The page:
I hope you’ll visit my website, www.amysmarathonofbooks.ca, to read my reviews and for more information. I’ve already reviewed Laura Best’s Bitter, Sweet which you can read here: http://amysmarathonofbooks.ca/bitter-sweet/. Also, I encourage you to take the 13 Book Challenge and read your own way across Canada through reading one teen fiction book from each province and territory. If you do take the challenge, I hope you will get in touch with me and tell me about your reading journey.
Warmly,
Amy Mathers
Thank you Amy. It’s been such a pleasure to have you visit my blog. I wish you all the best and will continue to watch your progress in the coming months!
You can follow Amy on twitter,  Goodreads Facebook, tumblr and Youtube.

Author! Author!

Writer, Sandra Phinney has a series on her website called, Author! Author! You’ll find an interview with me there if you pop on over. Find out about how, “Flying With a Broken Wing” came into being. Oh, and Sandra says to feel free to post question! Here’s the link.  Sandraphinney.com.  Hope to see some of your there!

 

 

Author Unknown

Have you ever wondered who Anonymous is? Now, I’m speaking about Anonymous in the literary sense. You know, those  people who penned the perfect poem, the absolute sublime quote that gets to the heart of our very existence. The internet is filled with these lyrical expressions that all go under the name of Anonymous or Unknown, or Author Unknown. But that is impossible of course. Someone somewhere knows, or knew, who that unknown scribe was, the scribe themselves if no one else. Words do not miraculously appear into the world all on their own. There has to be someone behind them.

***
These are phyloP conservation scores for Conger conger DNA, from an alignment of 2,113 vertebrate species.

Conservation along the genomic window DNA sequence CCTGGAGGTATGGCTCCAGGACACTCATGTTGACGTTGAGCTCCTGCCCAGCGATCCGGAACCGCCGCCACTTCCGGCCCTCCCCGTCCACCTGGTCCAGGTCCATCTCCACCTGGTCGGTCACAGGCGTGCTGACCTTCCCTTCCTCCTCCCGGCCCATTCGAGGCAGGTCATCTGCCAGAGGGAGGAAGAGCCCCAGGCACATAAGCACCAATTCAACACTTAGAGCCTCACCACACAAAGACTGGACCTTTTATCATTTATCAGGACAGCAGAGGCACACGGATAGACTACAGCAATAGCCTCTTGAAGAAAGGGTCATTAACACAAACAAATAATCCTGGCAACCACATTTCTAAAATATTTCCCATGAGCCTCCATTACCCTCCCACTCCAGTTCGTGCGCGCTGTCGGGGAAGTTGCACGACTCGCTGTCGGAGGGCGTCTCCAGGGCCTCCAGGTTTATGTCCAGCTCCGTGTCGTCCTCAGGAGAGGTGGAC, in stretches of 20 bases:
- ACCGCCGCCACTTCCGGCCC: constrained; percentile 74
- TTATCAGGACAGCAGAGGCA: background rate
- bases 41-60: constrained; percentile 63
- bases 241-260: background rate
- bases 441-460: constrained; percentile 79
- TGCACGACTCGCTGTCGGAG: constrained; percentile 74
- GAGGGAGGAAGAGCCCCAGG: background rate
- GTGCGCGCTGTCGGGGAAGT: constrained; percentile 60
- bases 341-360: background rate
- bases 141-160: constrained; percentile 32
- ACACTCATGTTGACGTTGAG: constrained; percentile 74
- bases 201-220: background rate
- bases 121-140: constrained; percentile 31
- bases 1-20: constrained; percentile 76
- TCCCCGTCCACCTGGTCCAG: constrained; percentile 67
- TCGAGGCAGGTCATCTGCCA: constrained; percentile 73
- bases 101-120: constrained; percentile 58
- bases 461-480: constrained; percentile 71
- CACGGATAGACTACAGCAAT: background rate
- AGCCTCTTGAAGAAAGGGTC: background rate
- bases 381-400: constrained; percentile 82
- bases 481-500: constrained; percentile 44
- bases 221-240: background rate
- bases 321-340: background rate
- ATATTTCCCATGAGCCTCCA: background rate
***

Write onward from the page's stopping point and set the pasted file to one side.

A bit of poking around and I quickly discovered mountains of anonymous quotes. Here are a few that I kind of like. Seriously, the list could go on forever.

“Everyone is entitled to be stupid, but some abuse the privilege.” 

 “Everything has been figured out, except how to live.” 

 “Life is not what you live but what you love” 

 “A wise man can see more from the bottom of a well than a fool can from a mountain 

 “A pessimist sees the difficulty in every opportunity; an optimist sees the opportunity in every difficulty.”